Wednesday, May 28, 2014

Demystifying The Annuity Savings Accumulation Fund.


One of the nice perks that New York City teachers get is the Annuity Savings Accumulation Fund, known as the ASAF.  However, its also a fund that most teachers don't know they have and how it operates.  The ASAF is created for each teacher that has completed step 8b of the salary scale.  Every year the DOE gives $400 to the teacher's ASAF and the City chips in by crediting the total account balance with an annual interest rate of 5%.
 
For example, let's take a hypothetical teacher who is scheduled to retire after thirty years of teaching.  Assume that the teacher started at salary step 1A of the teachers salary scale and completed 8b after eight years.  That means that for the last twenty two years of employment, the teacher received $400 from the DOE for a total of $8,800.  However, when you include the City's 5% interest rate contribution, the total ASAF account balance is nearly doubled to $16,200!

The good news about the ASAF doesn't stop there either.  Once the hypothetical thirty year teacher retires, the ASAF account balance is annuitized and depending on the age of the teacher when he or she retires, the teacher will get between $1,300 to a bit over $2,000 annual pension supplement for as long as the teacher lives. This pension supplement will be included as part of the pension check. Of course the numbers will be different for different lengths of employment.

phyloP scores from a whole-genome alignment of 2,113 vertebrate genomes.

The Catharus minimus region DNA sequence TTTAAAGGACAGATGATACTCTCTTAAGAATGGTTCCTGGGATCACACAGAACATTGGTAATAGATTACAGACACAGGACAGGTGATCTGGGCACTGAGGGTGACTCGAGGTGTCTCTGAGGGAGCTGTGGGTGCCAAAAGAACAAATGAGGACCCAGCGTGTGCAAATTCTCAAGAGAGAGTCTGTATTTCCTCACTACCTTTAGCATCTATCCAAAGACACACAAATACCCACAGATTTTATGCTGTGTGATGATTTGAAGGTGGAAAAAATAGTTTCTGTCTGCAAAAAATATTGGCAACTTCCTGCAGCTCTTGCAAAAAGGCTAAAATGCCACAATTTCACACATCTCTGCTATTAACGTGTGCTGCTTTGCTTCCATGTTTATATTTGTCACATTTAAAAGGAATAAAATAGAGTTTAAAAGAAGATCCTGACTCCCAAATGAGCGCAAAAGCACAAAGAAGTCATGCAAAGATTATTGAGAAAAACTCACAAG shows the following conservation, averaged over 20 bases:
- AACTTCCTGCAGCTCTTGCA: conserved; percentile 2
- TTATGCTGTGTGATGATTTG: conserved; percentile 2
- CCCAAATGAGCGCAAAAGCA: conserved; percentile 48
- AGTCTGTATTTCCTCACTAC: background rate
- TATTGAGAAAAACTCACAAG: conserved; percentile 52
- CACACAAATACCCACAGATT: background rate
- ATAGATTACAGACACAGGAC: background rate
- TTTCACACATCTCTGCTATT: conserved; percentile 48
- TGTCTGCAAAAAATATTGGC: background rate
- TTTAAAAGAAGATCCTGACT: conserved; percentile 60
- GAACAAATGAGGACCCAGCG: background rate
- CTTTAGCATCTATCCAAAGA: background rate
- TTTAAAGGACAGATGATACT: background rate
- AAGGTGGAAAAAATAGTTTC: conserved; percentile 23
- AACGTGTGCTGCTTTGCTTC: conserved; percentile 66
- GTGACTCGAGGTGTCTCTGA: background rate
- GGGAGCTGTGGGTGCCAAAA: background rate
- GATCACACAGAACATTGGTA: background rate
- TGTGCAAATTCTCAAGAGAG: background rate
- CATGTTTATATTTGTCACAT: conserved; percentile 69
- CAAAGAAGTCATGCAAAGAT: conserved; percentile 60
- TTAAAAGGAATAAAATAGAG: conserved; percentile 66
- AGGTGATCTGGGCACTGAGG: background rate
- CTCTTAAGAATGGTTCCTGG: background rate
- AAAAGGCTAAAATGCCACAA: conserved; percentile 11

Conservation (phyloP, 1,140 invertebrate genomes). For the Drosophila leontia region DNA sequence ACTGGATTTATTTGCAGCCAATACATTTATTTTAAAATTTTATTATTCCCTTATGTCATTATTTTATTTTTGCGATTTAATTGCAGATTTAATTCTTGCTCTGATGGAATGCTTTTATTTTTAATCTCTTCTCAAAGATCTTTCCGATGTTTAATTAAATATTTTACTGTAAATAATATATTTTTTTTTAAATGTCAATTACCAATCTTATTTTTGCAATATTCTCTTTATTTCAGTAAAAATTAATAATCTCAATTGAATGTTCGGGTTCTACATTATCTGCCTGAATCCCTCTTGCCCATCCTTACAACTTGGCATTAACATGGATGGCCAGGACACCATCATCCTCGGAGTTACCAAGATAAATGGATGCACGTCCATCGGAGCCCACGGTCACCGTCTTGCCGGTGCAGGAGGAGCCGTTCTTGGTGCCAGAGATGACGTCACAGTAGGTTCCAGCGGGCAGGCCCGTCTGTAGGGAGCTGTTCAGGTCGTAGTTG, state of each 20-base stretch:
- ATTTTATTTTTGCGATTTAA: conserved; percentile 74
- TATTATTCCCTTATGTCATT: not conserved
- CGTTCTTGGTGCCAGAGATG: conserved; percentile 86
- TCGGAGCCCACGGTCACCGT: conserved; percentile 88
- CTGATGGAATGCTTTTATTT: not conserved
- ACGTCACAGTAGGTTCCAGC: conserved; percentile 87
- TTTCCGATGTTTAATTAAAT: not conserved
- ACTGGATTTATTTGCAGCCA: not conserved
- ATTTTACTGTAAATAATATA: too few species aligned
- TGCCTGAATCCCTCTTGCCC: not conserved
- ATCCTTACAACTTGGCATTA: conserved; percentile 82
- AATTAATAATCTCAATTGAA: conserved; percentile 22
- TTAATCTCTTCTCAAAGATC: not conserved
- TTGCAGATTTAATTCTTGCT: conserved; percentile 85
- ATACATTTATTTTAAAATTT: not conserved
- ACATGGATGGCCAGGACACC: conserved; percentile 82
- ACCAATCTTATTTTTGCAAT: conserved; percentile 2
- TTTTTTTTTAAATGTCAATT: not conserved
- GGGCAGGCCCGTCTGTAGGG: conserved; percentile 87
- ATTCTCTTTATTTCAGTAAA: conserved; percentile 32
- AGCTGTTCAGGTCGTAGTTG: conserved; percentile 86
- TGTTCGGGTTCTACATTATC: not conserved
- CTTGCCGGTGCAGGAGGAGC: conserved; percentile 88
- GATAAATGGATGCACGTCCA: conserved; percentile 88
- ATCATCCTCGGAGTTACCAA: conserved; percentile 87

The table below shows the different age-based correction factor used to determine the annual ASAF pension supplement for the hypothetical thirty year teacher used in this post.

Thirty Year Teacher Retires With $16,200 In The ASAF

Age.......................Multiplier...............Pension Supplement

55............................0.0843...........................$1,366
60............................0.0893...........................$1,447
65............................0.1042...........................$1,688
70............................0.1259...........................$2,040

Hopefully, this post has demystified the puzzling  ASAF and shows its importance in providing extra pension income in retirement.  As Mr Spock states "Live long and prosper" and the ASAF is a significant part of making that happen.

This is the first article about how our retirement and pension system works and I hope this is informative to all who are fortunate enough to retire with a nice chunk of money.

15 comments:

nyamyj said...

Thank you, i never knew that! I needed something to cheer me up since the new contract came out. Maybe we will get lucky and it won't be ratified. One can hope.

Anonymous said...

MORE= less

Anonymous said...

One would question can a teacher last ten??twenty??thirty years??anymore???
good info chaz just difficult times in this preofession

Anonymous said...

The powers that be are turning it into a "peace corp" profession...3 years at most and out...no security... no pension...

Anonymous said...

LESS = unity

Anonymous said...

The union is morphing itself into something less. Less than a union, more like a racket. It reminds me of the carpenters union 608 a few years ago. The union heads are all in prison now. Perhaps its time the UFT is investigated.

live football said...

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Anonymous said...

Chaz,